Observation: Turnagain

Location: Tincan

Route & General Observations

Skinned up standard route to 2400′ to look at how much new snow has fallen over the last few days. We also hoped to assess the snowpack above 3000′ on a North aspect to look for buried surface hoar and facets from earlier in April. Unfortunately visibility decreased significantly as we ascended due to blowing snow and turnaround just above treeline.

Red Flags
Red flags are simple visual clues that are a sign of potential avalanche danger. Please record any sign of red flags below.
Obvious signs of instability
Recent Avalanches?Yes
Collapsing (Whumphing)?No
Cracking (Shooting cracks)?No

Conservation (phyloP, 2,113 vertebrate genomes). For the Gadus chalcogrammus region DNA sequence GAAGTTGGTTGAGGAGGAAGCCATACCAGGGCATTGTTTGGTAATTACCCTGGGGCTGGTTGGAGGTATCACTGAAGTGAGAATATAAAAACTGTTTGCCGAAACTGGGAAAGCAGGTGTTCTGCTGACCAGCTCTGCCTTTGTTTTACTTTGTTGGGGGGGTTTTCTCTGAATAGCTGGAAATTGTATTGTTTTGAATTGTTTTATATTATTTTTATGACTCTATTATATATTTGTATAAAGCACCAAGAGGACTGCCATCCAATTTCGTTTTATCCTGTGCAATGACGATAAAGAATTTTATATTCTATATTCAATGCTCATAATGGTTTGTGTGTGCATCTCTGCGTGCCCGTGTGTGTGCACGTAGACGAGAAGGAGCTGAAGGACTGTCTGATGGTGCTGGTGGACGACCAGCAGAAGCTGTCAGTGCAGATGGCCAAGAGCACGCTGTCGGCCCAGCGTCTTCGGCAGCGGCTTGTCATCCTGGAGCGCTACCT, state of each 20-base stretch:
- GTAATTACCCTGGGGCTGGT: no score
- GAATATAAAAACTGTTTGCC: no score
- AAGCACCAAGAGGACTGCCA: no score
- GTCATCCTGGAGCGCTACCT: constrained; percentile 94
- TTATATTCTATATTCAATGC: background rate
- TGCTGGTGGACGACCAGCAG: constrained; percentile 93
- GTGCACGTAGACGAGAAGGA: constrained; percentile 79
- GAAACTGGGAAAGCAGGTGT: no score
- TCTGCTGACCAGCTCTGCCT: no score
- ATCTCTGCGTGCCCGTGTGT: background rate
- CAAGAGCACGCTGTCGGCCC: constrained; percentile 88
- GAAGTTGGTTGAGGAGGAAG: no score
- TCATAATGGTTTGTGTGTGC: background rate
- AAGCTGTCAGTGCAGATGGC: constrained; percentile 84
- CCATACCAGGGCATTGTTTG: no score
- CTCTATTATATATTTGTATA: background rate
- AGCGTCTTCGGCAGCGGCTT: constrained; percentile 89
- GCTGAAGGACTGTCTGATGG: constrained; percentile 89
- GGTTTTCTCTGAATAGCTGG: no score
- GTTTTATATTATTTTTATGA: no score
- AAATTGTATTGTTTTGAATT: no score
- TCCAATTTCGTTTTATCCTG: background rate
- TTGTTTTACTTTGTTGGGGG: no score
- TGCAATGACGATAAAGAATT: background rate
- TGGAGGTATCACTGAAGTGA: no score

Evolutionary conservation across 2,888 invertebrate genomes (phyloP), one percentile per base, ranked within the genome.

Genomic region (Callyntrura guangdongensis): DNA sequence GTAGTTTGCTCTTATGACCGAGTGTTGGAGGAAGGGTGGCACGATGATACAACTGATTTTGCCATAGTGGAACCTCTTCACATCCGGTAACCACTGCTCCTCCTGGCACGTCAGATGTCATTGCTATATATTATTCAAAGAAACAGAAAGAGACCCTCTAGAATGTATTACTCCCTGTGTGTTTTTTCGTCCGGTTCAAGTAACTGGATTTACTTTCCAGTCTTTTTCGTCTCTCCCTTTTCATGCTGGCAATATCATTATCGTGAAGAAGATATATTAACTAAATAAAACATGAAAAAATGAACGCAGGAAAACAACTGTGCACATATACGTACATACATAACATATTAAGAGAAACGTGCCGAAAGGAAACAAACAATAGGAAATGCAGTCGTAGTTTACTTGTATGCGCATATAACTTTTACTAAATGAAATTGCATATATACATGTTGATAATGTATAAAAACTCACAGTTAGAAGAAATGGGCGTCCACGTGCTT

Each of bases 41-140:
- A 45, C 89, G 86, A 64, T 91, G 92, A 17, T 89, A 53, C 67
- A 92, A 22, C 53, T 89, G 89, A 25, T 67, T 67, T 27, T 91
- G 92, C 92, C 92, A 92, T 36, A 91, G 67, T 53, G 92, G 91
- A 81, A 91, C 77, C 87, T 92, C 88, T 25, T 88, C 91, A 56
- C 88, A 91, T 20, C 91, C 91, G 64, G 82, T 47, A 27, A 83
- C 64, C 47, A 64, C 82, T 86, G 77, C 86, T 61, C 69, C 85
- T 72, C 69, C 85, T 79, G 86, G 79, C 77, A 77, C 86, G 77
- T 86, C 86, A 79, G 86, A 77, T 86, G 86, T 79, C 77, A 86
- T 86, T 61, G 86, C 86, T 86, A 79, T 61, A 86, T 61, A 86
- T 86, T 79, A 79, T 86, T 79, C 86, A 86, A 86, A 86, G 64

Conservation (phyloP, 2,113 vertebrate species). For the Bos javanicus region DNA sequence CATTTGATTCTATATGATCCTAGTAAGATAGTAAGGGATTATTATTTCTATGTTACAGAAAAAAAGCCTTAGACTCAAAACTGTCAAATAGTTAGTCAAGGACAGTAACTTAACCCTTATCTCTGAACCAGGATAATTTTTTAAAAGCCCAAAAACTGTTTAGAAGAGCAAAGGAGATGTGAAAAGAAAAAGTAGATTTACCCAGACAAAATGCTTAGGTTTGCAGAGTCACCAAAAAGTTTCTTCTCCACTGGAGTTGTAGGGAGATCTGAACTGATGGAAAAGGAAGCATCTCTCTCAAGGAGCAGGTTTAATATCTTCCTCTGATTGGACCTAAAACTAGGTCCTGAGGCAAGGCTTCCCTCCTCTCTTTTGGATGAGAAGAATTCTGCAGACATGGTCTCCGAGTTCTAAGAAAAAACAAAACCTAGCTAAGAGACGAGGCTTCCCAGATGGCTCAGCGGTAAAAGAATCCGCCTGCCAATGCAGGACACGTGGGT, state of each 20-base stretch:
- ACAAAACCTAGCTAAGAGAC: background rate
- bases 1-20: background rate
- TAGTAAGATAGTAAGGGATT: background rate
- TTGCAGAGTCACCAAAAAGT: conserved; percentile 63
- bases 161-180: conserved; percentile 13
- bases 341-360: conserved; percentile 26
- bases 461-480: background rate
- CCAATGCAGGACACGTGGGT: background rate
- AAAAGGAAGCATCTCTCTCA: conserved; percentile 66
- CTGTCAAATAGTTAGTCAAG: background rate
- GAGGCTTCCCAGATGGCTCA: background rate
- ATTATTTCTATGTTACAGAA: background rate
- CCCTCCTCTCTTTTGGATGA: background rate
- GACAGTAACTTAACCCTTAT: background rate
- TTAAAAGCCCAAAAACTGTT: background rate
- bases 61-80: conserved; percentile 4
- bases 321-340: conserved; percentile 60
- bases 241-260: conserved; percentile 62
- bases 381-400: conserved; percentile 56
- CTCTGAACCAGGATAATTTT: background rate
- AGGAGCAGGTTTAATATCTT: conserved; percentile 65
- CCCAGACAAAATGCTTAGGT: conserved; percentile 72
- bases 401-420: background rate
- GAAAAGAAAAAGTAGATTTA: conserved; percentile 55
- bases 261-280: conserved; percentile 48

Observer Comments

Recent natural storm slabs and dry loose sluffs. Two recent glide avalanches - one on SE aspect of Seattle and the other on SW aspect of Eddies.

Weather & Snow Characteristics
Please provide details to help us determine the weather and snowpack during the time this observation took place.

25-30F - becoming cooler with elevation
Broken skies becoming obscured
NE winds 10-20mph at 2400'
Light snow (S-1) becoming heavy (S2) ~2" new today

Snow surface

1000' - 3" new snow on wet snow
2000' - 5" new snow breakable 1" melt-freeze crust
2400' - 2-10" wind drifted snow


Pit at 2400' -NW aspect, 28* slope, HS=185cm
10cm of low density new snow on the surface. The top 55cm of snow was right side up and sitting on a 1F hard 3cm melt-freeze crust. This MF crust was sitting on 1cm of rounds on top of P hard melt forms/melt-freeze(moist) from the big March storm cycle. Compression tests failed unevenly on varying layers within the top 35cm, all Q3. Shovel sheers tests were similar, but had clean sheer between the two melt/freeze layers on 1cm rounds. No persistent week layer were found. ECTX

Photos & Video
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